Megan Figueroa: Yeah, no, it’s just like how, I mean, people say like, “Don’t do vocal fry. It’ll hurt you” – it doesn’t. The same thing where it’s like I’m not trying to say that this is harming her in any way, it just seems very effortful – very, very effortful. I mean, that’s been the most fascinating part for me because I’m like, oh my god, I dunno if Elizabeth got so used to it that – I mean, I don’t think I’ve seen her, the real Elizabeth Holmes, talk a lot.
Carrie Gillon: It doesn’t look like she’s – like the jaw thing, I don’t think that that’s what she was doing.
Megan Figueroa: She was doing it another way.
Carrie Gillon: Yeah. I mean, maybe she started off that way. That’s something that’s possible.
Megan Figueroa: That’s what I’m thinking. I’m like, “Okay, does she have more experience and so?”
Carrie Gillon: By the time she was on TV talking, yeah, she’d been doing it for a long time – at least 10 years, I think.
Megan Figueroa: Yeah, exactly. I’m like, okay, I have so many questions. Did she did it all on her own? Did she have any sort of coaching from someone who knows about changing your voice? I don’t know.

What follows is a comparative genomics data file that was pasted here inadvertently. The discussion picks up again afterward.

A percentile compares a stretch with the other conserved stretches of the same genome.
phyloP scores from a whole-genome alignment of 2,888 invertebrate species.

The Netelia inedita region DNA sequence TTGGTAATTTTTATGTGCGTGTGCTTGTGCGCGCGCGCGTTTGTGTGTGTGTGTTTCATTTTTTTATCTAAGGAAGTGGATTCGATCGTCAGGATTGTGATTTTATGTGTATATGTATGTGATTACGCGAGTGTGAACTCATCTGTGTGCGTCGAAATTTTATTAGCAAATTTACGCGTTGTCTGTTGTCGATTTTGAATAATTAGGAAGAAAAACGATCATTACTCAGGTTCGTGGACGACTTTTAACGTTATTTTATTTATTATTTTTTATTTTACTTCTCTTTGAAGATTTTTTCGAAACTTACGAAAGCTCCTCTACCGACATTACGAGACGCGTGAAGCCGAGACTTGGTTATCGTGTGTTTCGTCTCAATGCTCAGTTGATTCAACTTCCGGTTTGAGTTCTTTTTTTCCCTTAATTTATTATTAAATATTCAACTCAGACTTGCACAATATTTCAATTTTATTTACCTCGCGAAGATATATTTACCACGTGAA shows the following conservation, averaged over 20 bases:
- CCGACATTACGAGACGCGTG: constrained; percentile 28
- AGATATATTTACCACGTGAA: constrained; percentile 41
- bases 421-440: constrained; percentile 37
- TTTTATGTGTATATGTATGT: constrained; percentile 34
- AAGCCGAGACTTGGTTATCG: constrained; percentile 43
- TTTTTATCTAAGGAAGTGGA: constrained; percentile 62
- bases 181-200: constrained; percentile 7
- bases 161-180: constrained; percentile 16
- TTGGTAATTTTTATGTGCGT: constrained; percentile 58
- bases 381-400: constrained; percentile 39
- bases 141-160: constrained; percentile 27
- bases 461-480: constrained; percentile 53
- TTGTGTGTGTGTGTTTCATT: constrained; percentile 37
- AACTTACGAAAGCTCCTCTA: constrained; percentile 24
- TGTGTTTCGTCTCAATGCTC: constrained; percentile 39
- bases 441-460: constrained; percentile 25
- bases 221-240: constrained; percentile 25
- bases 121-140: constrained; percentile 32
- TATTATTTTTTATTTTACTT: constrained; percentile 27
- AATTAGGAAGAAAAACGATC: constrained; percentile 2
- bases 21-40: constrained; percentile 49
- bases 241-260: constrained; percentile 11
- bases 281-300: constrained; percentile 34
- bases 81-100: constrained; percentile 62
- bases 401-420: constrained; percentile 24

Carrie Gillon: I have not idea. But also, I feel like most speech therapists would counsel her not to do it because they would be like, “Oh, it’ll hurt you,” even though it probably doesn’t. But I don’t know. I would never have guessed that doing that would’ve worked so well. I mean, we don’t know for sure that that really helped, but I’m pretty sure it was part of what was working for her, alongside the big, blue eyes and the blonde hair and everything. I think that it did help, and it’s just so bizarre to me, like, it sounded fake to me. It sounded like – as soon as I hear fake-ness, I’m like, “Ah, I’m not interested in you.”